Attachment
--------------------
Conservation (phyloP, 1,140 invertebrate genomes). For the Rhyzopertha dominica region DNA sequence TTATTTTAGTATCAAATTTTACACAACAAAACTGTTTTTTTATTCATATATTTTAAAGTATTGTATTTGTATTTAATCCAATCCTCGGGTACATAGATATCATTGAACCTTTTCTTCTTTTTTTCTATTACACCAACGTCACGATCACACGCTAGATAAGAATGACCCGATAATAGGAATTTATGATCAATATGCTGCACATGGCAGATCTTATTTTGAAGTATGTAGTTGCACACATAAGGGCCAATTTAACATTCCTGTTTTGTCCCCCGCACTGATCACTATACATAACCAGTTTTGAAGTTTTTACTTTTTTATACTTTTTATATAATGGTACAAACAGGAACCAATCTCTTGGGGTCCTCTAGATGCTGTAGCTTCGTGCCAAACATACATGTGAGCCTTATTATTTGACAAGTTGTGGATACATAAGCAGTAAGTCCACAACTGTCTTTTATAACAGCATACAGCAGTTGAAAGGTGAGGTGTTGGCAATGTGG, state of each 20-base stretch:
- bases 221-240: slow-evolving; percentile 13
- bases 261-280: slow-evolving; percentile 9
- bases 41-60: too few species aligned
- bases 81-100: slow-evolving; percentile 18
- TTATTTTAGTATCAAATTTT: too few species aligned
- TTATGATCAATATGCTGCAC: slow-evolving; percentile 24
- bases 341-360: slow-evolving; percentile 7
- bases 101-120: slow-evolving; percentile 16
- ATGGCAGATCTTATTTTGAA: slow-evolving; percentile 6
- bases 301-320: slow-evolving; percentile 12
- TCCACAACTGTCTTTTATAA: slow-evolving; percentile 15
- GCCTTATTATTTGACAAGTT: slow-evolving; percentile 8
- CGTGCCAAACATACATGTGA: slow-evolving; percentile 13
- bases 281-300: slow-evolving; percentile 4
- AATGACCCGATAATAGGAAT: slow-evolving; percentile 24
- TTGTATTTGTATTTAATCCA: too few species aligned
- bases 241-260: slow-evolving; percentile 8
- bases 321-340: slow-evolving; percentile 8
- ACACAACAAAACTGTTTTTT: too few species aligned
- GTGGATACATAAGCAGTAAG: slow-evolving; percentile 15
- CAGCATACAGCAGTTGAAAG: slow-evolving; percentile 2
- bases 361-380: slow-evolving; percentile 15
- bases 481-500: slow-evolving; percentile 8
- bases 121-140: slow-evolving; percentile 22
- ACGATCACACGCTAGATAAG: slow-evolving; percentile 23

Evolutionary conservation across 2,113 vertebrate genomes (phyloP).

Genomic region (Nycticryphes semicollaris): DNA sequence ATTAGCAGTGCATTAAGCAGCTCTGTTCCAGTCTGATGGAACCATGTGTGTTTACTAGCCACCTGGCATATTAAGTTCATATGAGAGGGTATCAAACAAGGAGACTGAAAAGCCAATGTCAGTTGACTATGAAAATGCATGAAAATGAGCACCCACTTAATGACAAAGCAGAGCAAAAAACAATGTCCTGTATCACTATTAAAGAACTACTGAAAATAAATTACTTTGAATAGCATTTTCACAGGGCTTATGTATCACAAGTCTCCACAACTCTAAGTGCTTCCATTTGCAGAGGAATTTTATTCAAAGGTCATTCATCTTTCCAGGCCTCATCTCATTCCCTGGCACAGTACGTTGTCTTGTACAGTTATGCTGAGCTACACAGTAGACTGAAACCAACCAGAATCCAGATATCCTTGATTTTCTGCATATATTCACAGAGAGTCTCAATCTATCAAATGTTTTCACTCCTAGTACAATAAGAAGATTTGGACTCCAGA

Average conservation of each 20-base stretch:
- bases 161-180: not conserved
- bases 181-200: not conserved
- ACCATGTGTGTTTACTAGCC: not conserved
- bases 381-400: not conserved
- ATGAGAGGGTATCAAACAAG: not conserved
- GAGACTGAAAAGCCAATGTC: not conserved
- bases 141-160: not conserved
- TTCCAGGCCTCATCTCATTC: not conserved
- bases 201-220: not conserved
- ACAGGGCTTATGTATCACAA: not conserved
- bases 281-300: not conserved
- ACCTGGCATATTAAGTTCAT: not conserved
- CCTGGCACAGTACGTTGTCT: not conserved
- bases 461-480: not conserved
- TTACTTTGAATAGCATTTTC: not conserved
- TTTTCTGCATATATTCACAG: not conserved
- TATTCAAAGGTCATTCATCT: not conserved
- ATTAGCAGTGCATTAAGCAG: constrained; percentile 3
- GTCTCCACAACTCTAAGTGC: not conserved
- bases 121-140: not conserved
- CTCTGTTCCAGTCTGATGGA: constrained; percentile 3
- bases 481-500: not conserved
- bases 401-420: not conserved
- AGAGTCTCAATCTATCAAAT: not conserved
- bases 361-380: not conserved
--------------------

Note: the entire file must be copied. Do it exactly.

Conservation (phyloP, 1,140 invertebrate genomes). For the Rhyzopertha dominica region DNA sequence TTATTTTAGTATCAAATTTTACACAACAAAACTGTTTTTTTATTCATATATTTTAAAGTATTGTATTTGTATTTAATCCAATCCTCGGGTACATAGATATCATTGAACCTTTTCTTCTTTTTTTCTATTACACCAACGTCACGATCACACGCTAGATAAGAATGACCCGATAATAGGAATTTATGATCAATATGCTGCACATGGCAGATCTTATTTTGAAGTATGTAGTTGCACACATAAGGGCCAATTTAACATTCCTGTTTTGTCCCCCGCACTGATCACTATACATAACCAGTTTTGAAGTTTTTACTTTTTTATACTTTTTATATAATGGTACAAACAGGAACCAATCTCTTGGGGTCCTCTAGATGCTGTAGCTTCGTGCCAAACATACATGTGAGCCTTATTATTTGACAAGTTGTGGATACATAAGCAGTAAGTCCACAACTGTCTTTTATAACAGCATACAGCAGTTGAAAGGTGAGGTGTTGGCAATGTGG, state of each 20-base stretch:
- bases 221-240: slow-evolving; percentile 13
- bases 261-280: slow-evolving; percentile 9
- bases 41-60: too few species aligned
- bases 81-100: slow-evolving; percentile 18
- TTATTTTAGTATCAAATTTT: too few species aligned
- TTATGATCAATATGCTGCAC: slow-evolving; percentile 24
- bases 341-360: slow-evolving; percentile 7
- bases 101-120: slow-evolving; percentile 16
- ATGGCAGATCTTATTTTGAA: slow-evolving; percentile 6
- bases 301-320: slow-evolving; percentile 12
- TCCACAACTGTCTTTTATAA: slow-evolving; percentile 15
- GCCTTATTATTTGACAAGTT: slow-evolving; percentile 8
- CGTGCCAAACATACATGTGA: slow-evolving; percentile 13
- bases 281-300: slow-evolving; percentile 4
- AATGACCCGATAATAGGAAT: slow-evolving; percentile 24
- TTGTATTTGTATTTAATCCA: too few species aligned
- bases 241-260: slow-evolving; percentile 8
- bases 321-340: slow-evolving; percentile 8
- ACACAACAAAACTGTTTTTT: too few species aligned
- GTGGATACATAAGCAGTAAG: slow-evolving; percentile 15
- CAGCATACAGCAGTTGAAAG: slow-evolving; percentile 2
- bases 361-380: slow-evolving; percentile 15
- bases 481-500: slow-evolving; percentile 8
- bases 121-140: slow-evolving; percentile 22
- ACGATCACACGCTAGATAAG: slow-evolving; percentile 23

Evolutionary conservation across 2,113 vertebrate genomes (phyloP).

Genomic region (Nycticryphes semicollaris): DNA sequence ATTAGCAGTGCATTAAGCAGCTCTGTTCCAGTCTGATGGAACCATGTGTGTTTACTAGCCACCTGGCATATTAAGTTCATATGAGAGGGTATCAAACAAGGAGACTGAAAAGCCAATGTCAGTTGACTATGAAAATGCATGAAAATGAGCACCCACTTAATGACAAAGCAGAGCAAAAAACAATGTCCTGTATCACTATTAAAGAACTACTGAAAATAAATTACTTTGAATAGCATTTTCACAGGGCTTATGTATCACAAGTCTCCACAACTCTAAGTGCTTCCATTTGCAGAGGAATTTTATTCAAAGGTCATTCATCTTTCCAGGCCTCATCTCATTCCCTGGCACAGTACGTTGTCTTGTACAGTTATGCTGAGCTACACAGTAGACTGAAACCAACCAGAATCCAGATATCCTTGATTTTCTGCATATATTCACAGAGAGTCTCAATCTATCAAATGTTTTCACTCCTAGTACAATAAGAAGATTTGGACTCCAGA

Average conservation of each 20-base stretch:
- bases 161-180: not conserved
- bases 181-200: not conserved
- ACCATGTGTGTTTACTAGCC: not conserved
- bases 381-400: not conserved
- ATGAGAGGGTATCAAACAAG: not conserved
- GAGACTGAAAAGCCAATGTC: not conserved
- bases 141-160: not conserved
- TTCCAGGCCTCATCTCATTC: not conserved
- bases 201-220: not conserved
- ACAGGGCTTATGTATCACAA: not conserved
- bases 281-300: not conserved
- ACCTGGCATATTAAGTTCAT: not conserved
- CCTGGCACAGTACGTTGTCT: not conserved
- bases 461-480: not conserved
- TTACTTTGAATAGCATTTTC: not conserved
- TTTTCTGCATATATTCACAG: not conserved
- TATTCAAAGGTCATTCATCT: not conserved
- ATTAGCAGTGCATTAAGCAG: constrained; percentile 3
- GTCTCCACAACTCTAAGTGC: not conserved
- bases 121-140: not conserved
- CTCTGTTCCAGTCTGATGGA: constrained; percentile 3
- bases 481-500: not conserved
- bases 401-420: not conserved
- AGAGTCTCAATCTATCAAAT: not conserved
- bases 361-380: not conserved